Ahh, ye ‘ol distribution conundrum. How do you get these guys to actually shift product? Coming from the TV biz, I have had a LOT of experience with distributors of all kinds. I can tell you, it will be very difficult for you to really get their attention and here is why... In a nutshell, their business model is fundamentally different from the distiller. The distillery model seems straightforward. Brew up some hooch give it to the distributor and let the cash roll in. The key being - the distributor has to sell ALL of your product for you to succeed. The distributor though, knows that he probably won’t sell much of your stuff unless there is something super special about it. But, he needs it in his catalogue to make him look like he has a comprehensive selection to offer. So, in his business model he only needs to sell a few cases of a wide variety of products to make money. This diversification ensures the distributor can pay the bills and make a profit, but it won’t help you at all. If you look closely, you’ll probably see the distributor has 2 or 3 big offers and everything else is fair to middling. That pattern builds up because of how a distribution company grows from their first big client. I’ve dealt with this frustration for years, as I continually berate my poor distributors to get off their asses and do some work, but the reality is - they are largely order takers and delivery people. Therefore, the solution is to drive the business to them and overwhelm them with how great your product turned out to be. A way to do this affordably, is to make sure you know who the company actually delivers to. Target the stores you want to be in. Get a map and map it out. Then get into the press with an interesting story: magazines, newspapers, tv news, radio, social media, or whatever in those areas and get people into those stores asking for your product. Positive stories and mentions in media will do more for your brand than almost anything else. Then make sure you don’t fully fulfill the orders coming in, keep em backlogged - yet random. Build pent up demand. This old school marketing strategy is very tactical, takes time, and is not easy. But, nothing in this business is, except tasting the product of course...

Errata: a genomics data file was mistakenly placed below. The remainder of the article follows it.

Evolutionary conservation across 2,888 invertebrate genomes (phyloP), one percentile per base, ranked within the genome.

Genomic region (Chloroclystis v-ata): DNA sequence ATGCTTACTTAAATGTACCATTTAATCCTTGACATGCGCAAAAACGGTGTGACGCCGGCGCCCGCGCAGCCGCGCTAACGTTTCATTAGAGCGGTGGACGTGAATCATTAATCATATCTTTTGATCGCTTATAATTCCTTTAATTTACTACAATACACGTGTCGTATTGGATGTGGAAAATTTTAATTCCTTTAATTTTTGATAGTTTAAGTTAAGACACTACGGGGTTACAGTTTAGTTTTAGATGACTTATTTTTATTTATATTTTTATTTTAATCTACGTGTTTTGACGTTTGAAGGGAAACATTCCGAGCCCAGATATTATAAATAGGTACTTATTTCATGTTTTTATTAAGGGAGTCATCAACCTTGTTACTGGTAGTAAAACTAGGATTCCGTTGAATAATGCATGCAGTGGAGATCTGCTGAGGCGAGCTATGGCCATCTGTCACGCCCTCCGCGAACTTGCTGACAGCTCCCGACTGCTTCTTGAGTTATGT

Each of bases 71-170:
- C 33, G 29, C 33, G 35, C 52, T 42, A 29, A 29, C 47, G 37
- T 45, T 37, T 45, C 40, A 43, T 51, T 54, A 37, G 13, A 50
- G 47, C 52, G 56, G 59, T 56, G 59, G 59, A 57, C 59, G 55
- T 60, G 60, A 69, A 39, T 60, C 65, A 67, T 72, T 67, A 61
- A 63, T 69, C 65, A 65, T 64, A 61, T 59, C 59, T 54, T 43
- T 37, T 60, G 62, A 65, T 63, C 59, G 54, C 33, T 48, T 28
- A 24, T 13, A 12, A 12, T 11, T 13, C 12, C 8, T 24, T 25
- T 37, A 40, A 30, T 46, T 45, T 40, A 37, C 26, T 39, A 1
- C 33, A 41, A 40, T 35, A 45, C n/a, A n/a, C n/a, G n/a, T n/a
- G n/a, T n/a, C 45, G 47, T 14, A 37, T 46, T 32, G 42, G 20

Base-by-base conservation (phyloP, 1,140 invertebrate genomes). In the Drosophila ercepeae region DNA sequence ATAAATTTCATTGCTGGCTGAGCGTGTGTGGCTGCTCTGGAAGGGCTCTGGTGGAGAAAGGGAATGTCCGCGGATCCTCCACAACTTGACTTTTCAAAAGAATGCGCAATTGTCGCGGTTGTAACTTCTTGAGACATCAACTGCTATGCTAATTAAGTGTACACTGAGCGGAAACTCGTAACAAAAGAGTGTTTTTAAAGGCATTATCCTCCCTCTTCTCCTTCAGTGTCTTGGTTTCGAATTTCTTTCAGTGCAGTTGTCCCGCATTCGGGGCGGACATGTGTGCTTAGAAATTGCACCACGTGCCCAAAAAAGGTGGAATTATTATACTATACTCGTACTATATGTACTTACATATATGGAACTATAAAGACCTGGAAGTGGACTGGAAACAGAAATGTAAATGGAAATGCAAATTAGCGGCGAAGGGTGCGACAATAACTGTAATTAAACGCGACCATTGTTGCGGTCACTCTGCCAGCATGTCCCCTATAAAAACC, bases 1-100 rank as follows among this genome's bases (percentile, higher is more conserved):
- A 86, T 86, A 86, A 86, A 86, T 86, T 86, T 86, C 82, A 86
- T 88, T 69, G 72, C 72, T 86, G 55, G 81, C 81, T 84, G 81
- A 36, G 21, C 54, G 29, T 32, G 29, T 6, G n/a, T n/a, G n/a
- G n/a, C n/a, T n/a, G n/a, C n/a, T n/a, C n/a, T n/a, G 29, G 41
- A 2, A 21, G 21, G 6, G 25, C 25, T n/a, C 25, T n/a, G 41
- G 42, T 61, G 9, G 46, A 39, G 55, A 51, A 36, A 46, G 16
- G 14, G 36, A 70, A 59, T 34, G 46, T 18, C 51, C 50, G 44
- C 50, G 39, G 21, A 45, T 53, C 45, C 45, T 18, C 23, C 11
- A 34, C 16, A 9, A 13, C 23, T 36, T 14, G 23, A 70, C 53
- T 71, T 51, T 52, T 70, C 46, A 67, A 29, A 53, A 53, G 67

24. Bank Loans

    Yes, there are excellent tax incentives for (BC) investors through a variety of different programs. In fact with the right approach, BC investors can get upwards of 70% back in taxes/tax relief. We’ve turned down several offers of substantial investment money for the distillery. A few years ago we launched an investment grade media project. It was very exciting and there was lots of money around and we were developing some very cool opportunities. However, somewhere along the line, one of the major investors got sidetracked (ego based) and caused the whole thing to come crashing down. It cost a lot of friendships, long valued business connections and money. I’m still angry about it years later. But one must move on. Since then, its all credit unions all the time.
  25. Bank Loans

    In a word - greed. The provincial government makes well over 600 million dollars a year on booze. However, the real story is a bit more complex. I'll sum it up briefly. Way back in the olden days (mid eighties) when I was a wee lad of 18 - a local returned from a trip to England. As Victoria, my home town was inclined to sell itself as a 'British' themed place - this local quickly noticed that the English Pub was conspicuously missing. So, eventually, he opened BC's first craft brewery - Spinnaker's. That business is still thriving and they make over 4 million dollars in profit a year out of their original brew house, a tiny, tiny space in an old heritage waterfront building. Shortly thereafter, one other like minded business opened, Swans Brewery - also still operating. After that nothing happened for a long time. With the exception of course that 'we', Victoria's youth, were drinking real beer, not that watery shit that comes from a factory in a can. Which is why today, there is such a deep rooted love for craft alcohol throughout the province. A couple of years later, we had a crazy Premier leading the province. A real nut job, but he accidentally created the farm-gate wine business when he issued some licenses to a couple of farmers who wanted to be in the wine business Euro style. Small batch, gate sales, etc, etc. Predictably, their wineries were a hit and pretty soon more piled on. By then everybody was complaining about the system and so the BC government began reforming the alcohol business through de-regulation and by streamlining the application/tax processes. By then they were realizing the vast potential for the craft alcohol business in several areas. It created tax revenue by the truck load and it revitalized small farms, restaurants and other associated tourism activities. The Okanagan Valley here in BC is a fantastic example of how the wine business absolutely and completely transformed the landscape and the economic output of a region. Eventually, (about seven years ago,) some entrepreneurs went to the government and said, 'Hey, we want to distill spirits.' And, the government agreed, eagerly anticipating even more revenue and so the age of distillation began. In the end, the system created itself to be very responsive to the industry and although one does have to be patient with the inevitable bureaucracy, it is manageable because everybody agrees, alcohol is a great business to be in - if you can afford to anti up - and therein lays the the catch of course.